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Mallouk on Main

STEWART MOSBERG
ALL |

Ya gotta love Clint’s Bakery and Coffee House. Not only are the java and fresh-made baked goods delicious, but the art displayed on the walls is usually worth a look – and maybe even owning.Manager Laura Komeshian, who also happens to be the chief baker and curator, puts together a show of a different local artist’s work every three months. The art gracing the shop’s two rooms might be mixed media creations, paintings, or as in the present case, photography.However, the preponderance of landscape photography found in Summit County makes it almost impossible to see something that hasn’t already been recorded on film. Prints of the Maroon Bells, Utah’s Arches National Park, mountain waterfalls or aspen trees, dominate the High Country.

Conversely, if there weren’t a market for these themes, they wouldn’t be so readily available. Most Colorado photographers trying to make a living at their chosen craft need them in their portfolio because they pay the bills. Tourists want them as take home mementos, while decorators use them as part of their clients’ expected mountain retreat furnishings. For its current show, Clint’s has chosen local business owner and photographer Jim Mallouk as its featured artist. Running until the end of October, the display includes predominantly color digital photo prints, with a few black and whites thrown in for good measure.Mallouk, originally from Garden City, N.Y., has spent the last 20-plus years in Breckenridge as owner of Alpine Video and Camera store. For the past 12 years, he has been located just a few doors north of Clint’s.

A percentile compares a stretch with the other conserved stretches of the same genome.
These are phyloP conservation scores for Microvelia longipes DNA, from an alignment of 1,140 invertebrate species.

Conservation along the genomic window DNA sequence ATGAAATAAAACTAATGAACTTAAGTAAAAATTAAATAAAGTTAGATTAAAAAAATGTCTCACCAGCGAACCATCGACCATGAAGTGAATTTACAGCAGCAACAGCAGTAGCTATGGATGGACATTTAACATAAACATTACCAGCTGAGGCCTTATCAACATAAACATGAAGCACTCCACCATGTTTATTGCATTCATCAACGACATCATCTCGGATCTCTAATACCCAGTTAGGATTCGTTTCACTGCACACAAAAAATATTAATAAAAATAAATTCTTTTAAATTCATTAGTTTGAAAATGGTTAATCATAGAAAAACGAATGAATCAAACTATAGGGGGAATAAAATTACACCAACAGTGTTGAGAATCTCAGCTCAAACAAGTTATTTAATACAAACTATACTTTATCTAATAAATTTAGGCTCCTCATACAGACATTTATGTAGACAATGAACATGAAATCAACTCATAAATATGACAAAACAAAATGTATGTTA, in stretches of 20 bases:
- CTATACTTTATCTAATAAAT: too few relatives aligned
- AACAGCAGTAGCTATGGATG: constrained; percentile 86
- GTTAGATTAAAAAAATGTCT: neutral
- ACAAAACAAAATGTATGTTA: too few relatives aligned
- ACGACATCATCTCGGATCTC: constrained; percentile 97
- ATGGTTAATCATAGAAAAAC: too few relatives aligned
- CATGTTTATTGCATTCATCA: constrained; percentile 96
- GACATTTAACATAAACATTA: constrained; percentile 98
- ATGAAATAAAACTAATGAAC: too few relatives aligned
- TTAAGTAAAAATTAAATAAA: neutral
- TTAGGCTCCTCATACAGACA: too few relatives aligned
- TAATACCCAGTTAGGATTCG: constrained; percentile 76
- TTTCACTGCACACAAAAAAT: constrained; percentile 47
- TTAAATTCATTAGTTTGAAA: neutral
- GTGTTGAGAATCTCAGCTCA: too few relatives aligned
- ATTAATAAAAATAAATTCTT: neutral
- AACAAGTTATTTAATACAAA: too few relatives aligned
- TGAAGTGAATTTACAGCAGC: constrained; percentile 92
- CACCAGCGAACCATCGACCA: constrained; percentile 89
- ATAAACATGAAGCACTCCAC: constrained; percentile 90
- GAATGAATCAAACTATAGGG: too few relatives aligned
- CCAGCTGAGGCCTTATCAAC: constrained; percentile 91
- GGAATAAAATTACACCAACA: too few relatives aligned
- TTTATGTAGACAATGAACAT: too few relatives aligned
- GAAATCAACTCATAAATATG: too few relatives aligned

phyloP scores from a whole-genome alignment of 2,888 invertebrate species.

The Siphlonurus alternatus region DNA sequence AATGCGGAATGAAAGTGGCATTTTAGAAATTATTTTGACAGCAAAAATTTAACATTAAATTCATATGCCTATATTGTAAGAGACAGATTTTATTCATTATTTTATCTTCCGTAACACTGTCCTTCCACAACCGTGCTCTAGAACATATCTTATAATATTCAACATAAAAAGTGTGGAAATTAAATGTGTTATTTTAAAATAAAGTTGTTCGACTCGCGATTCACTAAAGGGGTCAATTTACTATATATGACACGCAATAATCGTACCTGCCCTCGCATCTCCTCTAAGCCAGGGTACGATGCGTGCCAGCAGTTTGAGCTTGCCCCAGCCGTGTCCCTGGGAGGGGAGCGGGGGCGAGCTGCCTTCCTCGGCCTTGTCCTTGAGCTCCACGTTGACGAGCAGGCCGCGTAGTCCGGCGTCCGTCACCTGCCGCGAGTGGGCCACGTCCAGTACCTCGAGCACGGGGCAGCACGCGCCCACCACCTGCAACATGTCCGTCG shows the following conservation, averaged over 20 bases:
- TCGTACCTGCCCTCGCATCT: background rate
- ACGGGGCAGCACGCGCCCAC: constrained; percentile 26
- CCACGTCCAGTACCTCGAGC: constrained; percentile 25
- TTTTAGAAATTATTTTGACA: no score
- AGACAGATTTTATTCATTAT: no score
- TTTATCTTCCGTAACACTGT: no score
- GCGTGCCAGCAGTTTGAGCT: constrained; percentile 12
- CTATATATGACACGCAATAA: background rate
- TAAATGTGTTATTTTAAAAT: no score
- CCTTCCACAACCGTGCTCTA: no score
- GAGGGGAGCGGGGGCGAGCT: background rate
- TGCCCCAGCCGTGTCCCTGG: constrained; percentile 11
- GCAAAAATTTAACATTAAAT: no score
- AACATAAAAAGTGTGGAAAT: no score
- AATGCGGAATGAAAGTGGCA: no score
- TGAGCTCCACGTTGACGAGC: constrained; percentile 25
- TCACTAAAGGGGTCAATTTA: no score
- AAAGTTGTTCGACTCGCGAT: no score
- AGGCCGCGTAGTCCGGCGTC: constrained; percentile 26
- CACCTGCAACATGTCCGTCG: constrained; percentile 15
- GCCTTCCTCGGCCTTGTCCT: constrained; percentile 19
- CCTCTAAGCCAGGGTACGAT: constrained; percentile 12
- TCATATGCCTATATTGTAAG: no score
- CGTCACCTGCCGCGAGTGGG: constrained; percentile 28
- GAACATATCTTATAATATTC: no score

Mallouk’s experience with photography began in New York at the Germain School of Photography, after which he worked as a commercial photographer.Since living in Colorado, he has spent a good deal of time on hiking trails photographing what appeals to him. But it never occurred to him to sell his work until Komeshian suggested that he show in her “gallery.” This first public exhibition of his work is promising.Much of what Mallouk has photographed has been captured on digital camera, then manipulated on computer, reproduced with an ink jet printer and framed. This hands-on process enables Mallouk to keep the cost of his work to a minimum, and the prices for his photographs reflect their affordability. All are under $200 and vary in size and subject matter.Alas, the outdoor scenery he records is much the same as what is mentioned above: golden aspens, mountain waterfalls, the ubiquitous shots of the Maroon Bells and the arches in Utah. A few of these shots do present a different perspective, and Mallouk’s use of the computer enhances the images enough to make them unique.



The unfettered shots, however, are the ones that best suggest his eye for clarity, attention to detail and tight composition. His close-ups of leaves and flowers, most evident in pictures titled, “Aspen Leaves After Rain Fall,” “East Hampton Gardens” and “Spring Bloom” are colorful, well composed and appealing. “The Dredge,” which is a photo of the restaurant by the same name in Breckenridge, exhibits an interesting perspective, intriguing lighting and a good use of the reflection on the water in which it floats. In all, it presents a complex scene in a very attractive way. Mallouk’s work also can be seen in Breckenridge at Ski Hill Picture Framing, Alpine Camera and Columbine Gallery.Stew Mosberg is a freelance writer working out of Blue River. He is the author of two books about design and is the recipient of a grant from the National Endowment for the Arts. He can be reached at wrtrf@aol.com


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